Congress Explores Iran’s Persecution of LGBT Community
June 23, 2014 by Guest contributor
Post submitted by Toby Dershowitz and Ben Lazaroff.
At a hearing before the House Committee on Foreign Affairs, Hossein Alizadeh, leader of the International Gay and Lesbian Human Rights Commission, described the discriminatory and dangerous state of Iran’s LGBT human rights, a subject not often discussed in the halls of Congress and even less in corridors of Iran’s Majlis (Parliament).
The hearing marked the one year anniversary of Hassan Rouhani’s election as Iran’s president and served to take stock not only of LGBT rights, but also his treatment of Baha’is and other religious minorities, women, political opponents, and others. His election sparked a wave of hope for reform and moderation and a reversal of his predecessor’s approach that “there are no homosexuals in Iran.”
Alizadeh reported that Iran’s abuse of its LGBT population continues unabated. Noting that Iran still employs “morality police,” the Iranian-born immigrant testified that “even discussion about sexual rights, gender equality, and homosexuality is met with violent reaction from both the judicial and law enforcement bodies.” In the words of Rep. Chris Smith (R-NJ), who chairs a subcommittee focusing on human rights, Iran’s regime remains “medieval.”
Rep. Ted Deutch (D-FL) noted that “In Iran, the LGBT community is all but silenced.” He reported that homosexuality is regarded as a crime punishable by death in Iran and that Iran is on a list of only seven countries where same-sex relationships are punishable by death.
Referring to the “horrific, discriminatory, and unsafe environment for anyone who is gay or lesbian in Iran, “ Rep. David Cicillini (D-RI) asked about the plight of the journalist who blogged about Amadinejad’s denial of homosexuals in Iran. Alizadeh responded that several journalists have been imprisoned for merely writing about homosexuality and a newspaper was shut down the day after an editorial about homosexuality was published.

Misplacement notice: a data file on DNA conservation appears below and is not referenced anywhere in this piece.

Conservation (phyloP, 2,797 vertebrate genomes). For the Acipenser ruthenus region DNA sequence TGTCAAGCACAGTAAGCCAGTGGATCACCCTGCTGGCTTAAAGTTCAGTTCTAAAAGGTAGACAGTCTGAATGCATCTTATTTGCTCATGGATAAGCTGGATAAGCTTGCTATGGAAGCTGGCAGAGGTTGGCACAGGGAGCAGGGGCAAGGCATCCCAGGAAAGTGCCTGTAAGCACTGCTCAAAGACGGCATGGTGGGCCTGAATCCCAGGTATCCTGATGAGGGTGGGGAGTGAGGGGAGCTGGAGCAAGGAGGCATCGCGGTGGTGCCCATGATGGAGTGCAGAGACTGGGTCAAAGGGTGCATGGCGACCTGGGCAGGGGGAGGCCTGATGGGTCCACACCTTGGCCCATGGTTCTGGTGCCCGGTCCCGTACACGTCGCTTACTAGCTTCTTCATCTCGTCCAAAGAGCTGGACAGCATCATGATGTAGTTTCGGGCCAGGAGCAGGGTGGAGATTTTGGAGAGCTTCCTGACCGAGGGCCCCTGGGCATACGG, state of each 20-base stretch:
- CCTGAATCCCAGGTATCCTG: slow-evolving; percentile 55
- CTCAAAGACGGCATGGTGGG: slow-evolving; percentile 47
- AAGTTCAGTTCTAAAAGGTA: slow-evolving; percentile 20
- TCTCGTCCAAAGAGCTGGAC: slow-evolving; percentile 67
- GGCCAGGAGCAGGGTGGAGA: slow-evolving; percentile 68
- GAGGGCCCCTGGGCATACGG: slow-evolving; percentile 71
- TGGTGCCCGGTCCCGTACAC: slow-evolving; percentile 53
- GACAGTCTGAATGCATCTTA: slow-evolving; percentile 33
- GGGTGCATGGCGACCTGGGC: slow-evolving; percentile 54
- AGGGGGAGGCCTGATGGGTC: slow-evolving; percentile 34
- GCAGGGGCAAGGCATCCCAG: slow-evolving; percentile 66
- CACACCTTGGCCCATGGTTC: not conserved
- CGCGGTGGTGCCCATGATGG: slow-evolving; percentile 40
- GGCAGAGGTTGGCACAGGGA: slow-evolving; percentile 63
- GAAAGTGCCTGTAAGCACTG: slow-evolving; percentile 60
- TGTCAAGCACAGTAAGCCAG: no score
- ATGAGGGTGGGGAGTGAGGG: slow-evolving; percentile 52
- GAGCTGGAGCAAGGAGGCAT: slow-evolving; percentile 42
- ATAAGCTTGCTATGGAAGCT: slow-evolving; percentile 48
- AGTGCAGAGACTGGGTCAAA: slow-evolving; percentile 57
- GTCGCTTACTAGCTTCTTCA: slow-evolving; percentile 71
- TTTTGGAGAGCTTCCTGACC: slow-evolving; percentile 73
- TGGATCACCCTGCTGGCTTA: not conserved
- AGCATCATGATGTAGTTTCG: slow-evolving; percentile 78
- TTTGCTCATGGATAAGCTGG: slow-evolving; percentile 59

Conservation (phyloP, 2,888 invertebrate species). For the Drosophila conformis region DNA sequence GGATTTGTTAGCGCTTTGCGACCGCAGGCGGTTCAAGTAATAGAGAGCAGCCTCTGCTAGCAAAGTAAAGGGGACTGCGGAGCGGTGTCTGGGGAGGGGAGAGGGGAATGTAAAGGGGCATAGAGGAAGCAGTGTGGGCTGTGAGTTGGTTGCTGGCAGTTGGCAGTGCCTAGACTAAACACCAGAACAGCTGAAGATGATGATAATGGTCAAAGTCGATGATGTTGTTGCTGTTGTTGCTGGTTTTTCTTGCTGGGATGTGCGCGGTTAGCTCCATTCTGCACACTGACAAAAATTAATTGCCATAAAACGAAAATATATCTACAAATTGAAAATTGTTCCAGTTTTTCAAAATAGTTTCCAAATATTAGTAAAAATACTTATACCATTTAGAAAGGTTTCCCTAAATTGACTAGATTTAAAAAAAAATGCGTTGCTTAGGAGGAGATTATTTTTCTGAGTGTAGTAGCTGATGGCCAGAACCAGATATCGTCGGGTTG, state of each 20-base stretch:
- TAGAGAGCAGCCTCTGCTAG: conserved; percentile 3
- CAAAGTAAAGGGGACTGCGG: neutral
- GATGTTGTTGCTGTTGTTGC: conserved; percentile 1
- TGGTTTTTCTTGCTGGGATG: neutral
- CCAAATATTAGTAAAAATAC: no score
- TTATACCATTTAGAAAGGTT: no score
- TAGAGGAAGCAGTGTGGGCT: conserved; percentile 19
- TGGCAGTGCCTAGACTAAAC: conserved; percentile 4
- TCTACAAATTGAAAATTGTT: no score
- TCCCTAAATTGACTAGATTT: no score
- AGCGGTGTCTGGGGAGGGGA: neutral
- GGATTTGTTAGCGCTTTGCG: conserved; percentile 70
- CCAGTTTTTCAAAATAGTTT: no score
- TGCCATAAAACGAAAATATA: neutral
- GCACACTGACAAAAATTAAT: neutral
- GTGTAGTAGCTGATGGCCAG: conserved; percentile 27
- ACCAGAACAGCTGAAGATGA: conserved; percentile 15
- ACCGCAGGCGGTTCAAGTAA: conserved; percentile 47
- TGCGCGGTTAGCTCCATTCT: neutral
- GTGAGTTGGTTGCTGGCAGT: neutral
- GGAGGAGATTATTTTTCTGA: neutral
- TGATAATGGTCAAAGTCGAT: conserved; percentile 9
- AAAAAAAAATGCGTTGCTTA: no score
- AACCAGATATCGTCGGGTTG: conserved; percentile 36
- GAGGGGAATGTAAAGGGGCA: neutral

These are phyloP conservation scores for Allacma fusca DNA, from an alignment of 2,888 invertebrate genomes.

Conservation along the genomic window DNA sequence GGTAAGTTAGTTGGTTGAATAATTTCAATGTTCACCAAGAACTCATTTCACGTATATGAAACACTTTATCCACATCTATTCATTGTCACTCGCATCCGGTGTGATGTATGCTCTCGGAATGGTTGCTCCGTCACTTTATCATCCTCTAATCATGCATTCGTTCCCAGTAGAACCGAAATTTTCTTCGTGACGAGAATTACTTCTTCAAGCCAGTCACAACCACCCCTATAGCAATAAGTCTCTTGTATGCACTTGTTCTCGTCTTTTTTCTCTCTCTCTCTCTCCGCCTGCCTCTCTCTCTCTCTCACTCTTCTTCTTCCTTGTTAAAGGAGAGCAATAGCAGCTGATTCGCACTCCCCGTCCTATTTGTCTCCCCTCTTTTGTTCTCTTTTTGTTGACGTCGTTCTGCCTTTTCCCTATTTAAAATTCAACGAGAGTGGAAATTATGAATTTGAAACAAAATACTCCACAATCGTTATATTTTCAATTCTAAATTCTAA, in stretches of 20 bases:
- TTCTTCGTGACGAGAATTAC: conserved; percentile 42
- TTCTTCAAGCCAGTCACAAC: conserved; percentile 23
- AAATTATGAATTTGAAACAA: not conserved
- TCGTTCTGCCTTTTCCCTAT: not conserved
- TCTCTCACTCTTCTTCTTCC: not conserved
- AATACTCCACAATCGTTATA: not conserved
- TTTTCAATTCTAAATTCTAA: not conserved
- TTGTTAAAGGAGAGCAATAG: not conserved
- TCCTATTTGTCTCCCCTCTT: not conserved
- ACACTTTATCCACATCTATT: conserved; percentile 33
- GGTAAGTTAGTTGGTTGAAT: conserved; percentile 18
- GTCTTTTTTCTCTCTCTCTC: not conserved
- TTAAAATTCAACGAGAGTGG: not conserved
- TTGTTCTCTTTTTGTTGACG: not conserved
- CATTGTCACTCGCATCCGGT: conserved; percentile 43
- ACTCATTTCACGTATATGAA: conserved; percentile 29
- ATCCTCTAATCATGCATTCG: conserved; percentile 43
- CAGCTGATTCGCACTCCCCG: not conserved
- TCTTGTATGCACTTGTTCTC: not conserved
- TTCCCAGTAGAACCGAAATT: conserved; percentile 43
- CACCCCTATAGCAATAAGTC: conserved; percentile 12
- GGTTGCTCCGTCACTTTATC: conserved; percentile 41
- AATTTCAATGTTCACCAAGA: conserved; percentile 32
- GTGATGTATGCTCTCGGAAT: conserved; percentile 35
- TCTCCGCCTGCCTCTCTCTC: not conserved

Reflecting on the role Congress can play, Cicillini expressed hope that “our continuing to raise this issue in hearings will help to advance [the cause of LGBT rights in Iran] as well.”
Commenting on why Iran’s human rights record should inform the current negotiations aimed at a nuclear deal with Iran, Chairman of the foreign affairs committee Ed Royce proclaimed, “how the regime treats its people is a pretty good indicator of how it is going to treat its neighbors.” Let’s imagine that Iran and the P5+1 come to an agreement next month are we comfortable leaving this regime with much of the critical nuclear infrastructure in place. How can this regime which holds the noose in one hand be trusted with the keys to a nuclear bomb in the other?”
Reflecting an obvious sense of exasperation, the hearing’s chairman, Rep. Ileana Ros-Lehtinen (R-FL) remarked: "Rouhani knows that all he needs to do is smile, and tweet, and promise the US and the West that he will cooperate on the nuclear issue, and his transgressions against the Iranian people will be forgiven and overlooked. Is that really how we want America to project our foreign policy; it's way past our time for our administration to stand up to these thugs and to stand up for the people who cannot stand up for themselves. If we won't do it, who will?
“Human rights cannot take a back seat in negotiations with Iran,” added Deutch.
Deutch asked Alizadeh to share with the Congress what it’s like on a human level to be a lesbian, gay, bi-sexual or transgender in Iran under the current regime.
In a poignantly personal response, Alizadeh explained “that this is not only about LGBT people, it is about sexual rights. It is about autonomy over your body. It is about the rights of individuals to decide who they want to love.”
For more on this issue, see this week’s Washington Blade feature on Arsham Parsi who fled Iran after the regime began to persecute him for his activities in support LGBT rights.
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